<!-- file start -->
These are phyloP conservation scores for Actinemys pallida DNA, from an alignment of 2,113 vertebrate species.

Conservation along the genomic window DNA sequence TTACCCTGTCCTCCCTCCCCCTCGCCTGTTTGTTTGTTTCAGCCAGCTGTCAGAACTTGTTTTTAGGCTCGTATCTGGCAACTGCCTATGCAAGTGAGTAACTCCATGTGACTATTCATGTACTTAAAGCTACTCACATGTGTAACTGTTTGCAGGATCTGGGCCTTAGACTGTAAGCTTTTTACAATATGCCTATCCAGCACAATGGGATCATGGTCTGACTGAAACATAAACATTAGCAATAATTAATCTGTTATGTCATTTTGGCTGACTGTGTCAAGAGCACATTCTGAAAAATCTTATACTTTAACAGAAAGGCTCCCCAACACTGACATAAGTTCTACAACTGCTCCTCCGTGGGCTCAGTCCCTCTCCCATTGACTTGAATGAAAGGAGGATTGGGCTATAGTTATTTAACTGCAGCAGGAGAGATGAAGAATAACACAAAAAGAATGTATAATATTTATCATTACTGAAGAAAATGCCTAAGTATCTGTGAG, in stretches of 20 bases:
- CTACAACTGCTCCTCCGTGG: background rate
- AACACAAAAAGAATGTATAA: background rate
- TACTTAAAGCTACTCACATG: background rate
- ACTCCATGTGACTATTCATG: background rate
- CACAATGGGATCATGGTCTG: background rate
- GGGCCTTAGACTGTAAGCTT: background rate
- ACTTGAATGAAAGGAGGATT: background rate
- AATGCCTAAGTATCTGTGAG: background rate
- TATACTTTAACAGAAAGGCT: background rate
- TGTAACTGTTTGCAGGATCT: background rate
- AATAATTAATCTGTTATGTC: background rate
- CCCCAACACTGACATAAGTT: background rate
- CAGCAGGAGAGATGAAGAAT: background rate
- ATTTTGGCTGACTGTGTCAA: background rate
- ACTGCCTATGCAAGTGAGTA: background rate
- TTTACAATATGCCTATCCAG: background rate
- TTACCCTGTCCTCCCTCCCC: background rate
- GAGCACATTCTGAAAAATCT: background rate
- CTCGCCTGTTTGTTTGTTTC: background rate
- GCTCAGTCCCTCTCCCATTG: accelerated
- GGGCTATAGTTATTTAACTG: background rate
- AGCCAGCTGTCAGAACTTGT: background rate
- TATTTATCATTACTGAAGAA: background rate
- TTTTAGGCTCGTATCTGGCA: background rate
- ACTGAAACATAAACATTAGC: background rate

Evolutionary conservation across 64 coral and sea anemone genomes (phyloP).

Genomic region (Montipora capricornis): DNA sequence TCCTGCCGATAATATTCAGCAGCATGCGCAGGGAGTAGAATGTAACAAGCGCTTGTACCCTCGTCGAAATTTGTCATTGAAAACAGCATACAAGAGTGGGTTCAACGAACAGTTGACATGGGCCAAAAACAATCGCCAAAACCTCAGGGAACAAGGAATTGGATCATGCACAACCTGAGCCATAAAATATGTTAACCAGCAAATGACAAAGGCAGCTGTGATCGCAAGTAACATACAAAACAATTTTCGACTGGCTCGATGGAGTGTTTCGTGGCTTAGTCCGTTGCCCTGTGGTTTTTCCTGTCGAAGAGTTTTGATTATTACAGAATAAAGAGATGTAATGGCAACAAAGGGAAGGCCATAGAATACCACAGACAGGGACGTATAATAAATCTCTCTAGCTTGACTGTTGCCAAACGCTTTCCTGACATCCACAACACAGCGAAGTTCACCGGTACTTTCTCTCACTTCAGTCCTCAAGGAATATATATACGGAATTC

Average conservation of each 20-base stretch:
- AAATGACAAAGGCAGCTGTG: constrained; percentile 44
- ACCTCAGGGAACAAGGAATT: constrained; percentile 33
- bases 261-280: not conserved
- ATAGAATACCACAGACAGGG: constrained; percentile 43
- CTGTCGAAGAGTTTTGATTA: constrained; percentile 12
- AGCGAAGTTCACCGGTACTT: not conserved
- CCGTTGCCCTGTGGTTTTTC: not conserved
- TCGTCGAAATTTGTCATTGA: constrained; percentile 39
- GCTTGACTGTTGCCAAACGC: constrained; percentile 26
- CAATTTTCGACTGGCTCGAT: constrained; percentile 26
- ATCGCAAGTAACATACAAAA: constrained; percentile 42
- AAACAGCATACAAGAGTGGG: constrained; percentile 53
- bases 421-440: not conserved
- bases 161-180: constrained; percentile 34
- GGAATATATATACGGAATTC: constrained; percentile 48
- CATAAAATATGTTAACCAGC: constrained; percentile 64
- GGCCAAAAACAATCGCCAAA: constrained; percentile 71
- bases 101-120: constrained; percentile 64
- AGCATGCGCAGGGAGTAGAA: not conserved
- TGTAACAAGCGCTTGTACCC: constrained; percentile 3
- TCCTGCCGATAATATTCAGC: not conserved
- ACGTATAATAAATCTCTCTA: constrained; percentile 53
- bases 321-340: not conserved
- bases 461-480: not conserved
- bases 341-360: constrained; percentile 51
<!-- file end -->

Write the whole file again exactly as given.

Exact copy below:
These are phyloP conservation scores for Actinemys pallida DNA, from an alignment of 2,113 vertebrate species.

Conservation along the genomic window DNA sequence TTACCCTGTCCTCCCTCCCCCTCGCCTGTTTGTTTGTTTCAGCCAGCTGTCAGAACTTGTTTTTAGGCTCGTATCTGGCAACTGCCTATGCAAGTGAGTAACTCCATGTGACTATTCATGTACTTAAAGCTACTCACATGTGTAACTGTTTGCAGGATCTGGGCCTTAGACTGTAAGCTTTTTACAATATGCCTATCCAGCACAATGGGATCATGGTCTGACTGAAACATAAACATTAGCAATAATTAATCTGTTATGTCATTTTGGCTGACTGTGTCAAGAGCACATTCTGAAAAATCTTATACTTTAACAGAAAGGCTCCCCAACACTGACATAAGTTCTACAACTGCTCCTCCGTGGGCTCAGTCCCTCTCCCATTGACTTGAATGAAAGGAGGATTGGGCTATAGTTATTTAACTGCAGCAGGAGAGATGAAGAATAACACAAAAAGAATGTATAATATTTATCATTACTGAAGAAAATGCCTAAGTATCTGTGAG, in stretches of 20 bases:
- CTACAACTGCTCCTCCGTGG: background rate
- AACACAAAAAGAATGTATAA: background rate
- TACTTAAAGCTACTCACATG: background rate
- ACTCCATGTGACTATTCATG: background rate
- CACAATGGGATCATGGTCTG: background rate
- GGGCCTTAGACTGTAAGCTT: background rate
- ACTTGAATGAAAGGAGGATT: background rate
- AATGCCTAAGTATCTGTGAG: background rate
- TATACTTTAACAGAAAGGCT: background rate
- TGTAACTGTTTGCAGGATCT: background rate
- AATAATTAATCTGTTATGTC: background rate
- CCCCAACACTGACATAAGTT: background rate
- CAGCAGGAGAGATGAAGAAT: background rate
- ATTTTGGCTGACTGTGTCAA: background rate
- ACTGCCTATGCAAGTGAGTA: background rate
- TTTACAATATGCCTATCCAG: background rate
- TTACCCTGTCCTCCCTCCCC: background rate
- GAGCACATTCTGAAAAATCT: background rate
- CTCGCCTGTTTGTTTGTTTC: background rate
- GCTCAGTCCCTCTCCCATTG: accelerated
- GGGCTATAGTTATTTAACTG: background rate
- AGCCAGCTGTCAGAACTTGT: background rate
- TATTTATCATTACTGAAGAA: background rate
- TTTTAGGCTCGTATCTGGCA: background rate
- ACTGAAACATAAACATTAGC: background rate

Evolutionary conservation across 64 coral and sea anemone genomes (phyloP).

Genomic region (Montipora capricornis): DNA sequence TCCTGCCGATAATATTCAGCAGCATGCGCAGGGAGTAGAATGTAACAAGCGCTTGTACCCTCGTCGAAATTTGTCATTGAAAACAGCATACAAGAGTGGGTTCAACGAACAGTTGACATGGGCCAAAAACAATCGCCAAAACCTCAGGGAACAAGGAATTGGATCATGCACAACCTGAGCCATAAAATATGTTAACCAGCAAATGACAAAGGCAGCTGTGATCGCAAGTAACATACAAAACAATTTTCGACTGGCTCGATGGAGTGTTTCGTGGCTTAGTCCGTTGCCCTGTGGTTTTTCCTGTCGAAGAGTTTTGATTATTACAGAATAAAGAGATGTAATGGCAACAAAGGGAAGGCCATAGAATACCACAGACAGGGACGTATAATAAATCTCTCTAGCTTGACTGTTGCCAAACGCTTTCCTGACATCCACAACACAGCGAAGTTCACCGGTACTTTCTCTCACTTCAGTCCTCAAGGAATATATATACGGAATTC

Average conservation of each 20-base stretch:
- AAATGACAAAGGCAGCTGTG: constrained; percentile 44
- ACCTCAGGGAACAAGGAATT: constrained; percentile 33
- bases 261-280: not conserved
- ATAGAATACCACAGACAGGG: constrained; percentile 43
- CTGTCGAAGAGTTTTGATTA: constrained; percentile 12
- AGCGAAGTTCACCGGTACTT: not conserved
- CCGTTGCCCTGTGGTTTTTC: not conserved
- TCGTCGAAATTTGTCATTGA: constrained; percentile 39
- GCTTGACTGTTGCCAAACGC: constrained; percentile 26
- CAATTTTCGACTGGCTCGAT: constrained; percentile 26
- ATCGCAAGTAACATACAAAA: constrained; percentile 42
- AAACAGCATACAAGAGTGGG: constrained; percentile 53
- bases 421-440: not conserved
- bases 161-180: constrained; percentile 34
- GGAATATATATACGGAATTC: constrained; percentile 48
- CATAAAATATGTTAACCAGC: constrained; percentile 64
- GGCCAAAAACAATCGCCAAA: constrained; percentile 71
- bases 101-120: constrained; percentile 64
- AGCATGCGCAGGGAGTAGAA: not conserved
- TGTAACAAGCGCTTGTACCC: constrained; percentile 3
- TCCTGCCGATAATATTCAGC: not conserved
- ACGTATAATAAATCTCTCTA: constrained; percentile 53
- bases 321-340: not conserved
- bases 461-480: not conserved
- bases 341-360: constrained; percentile 51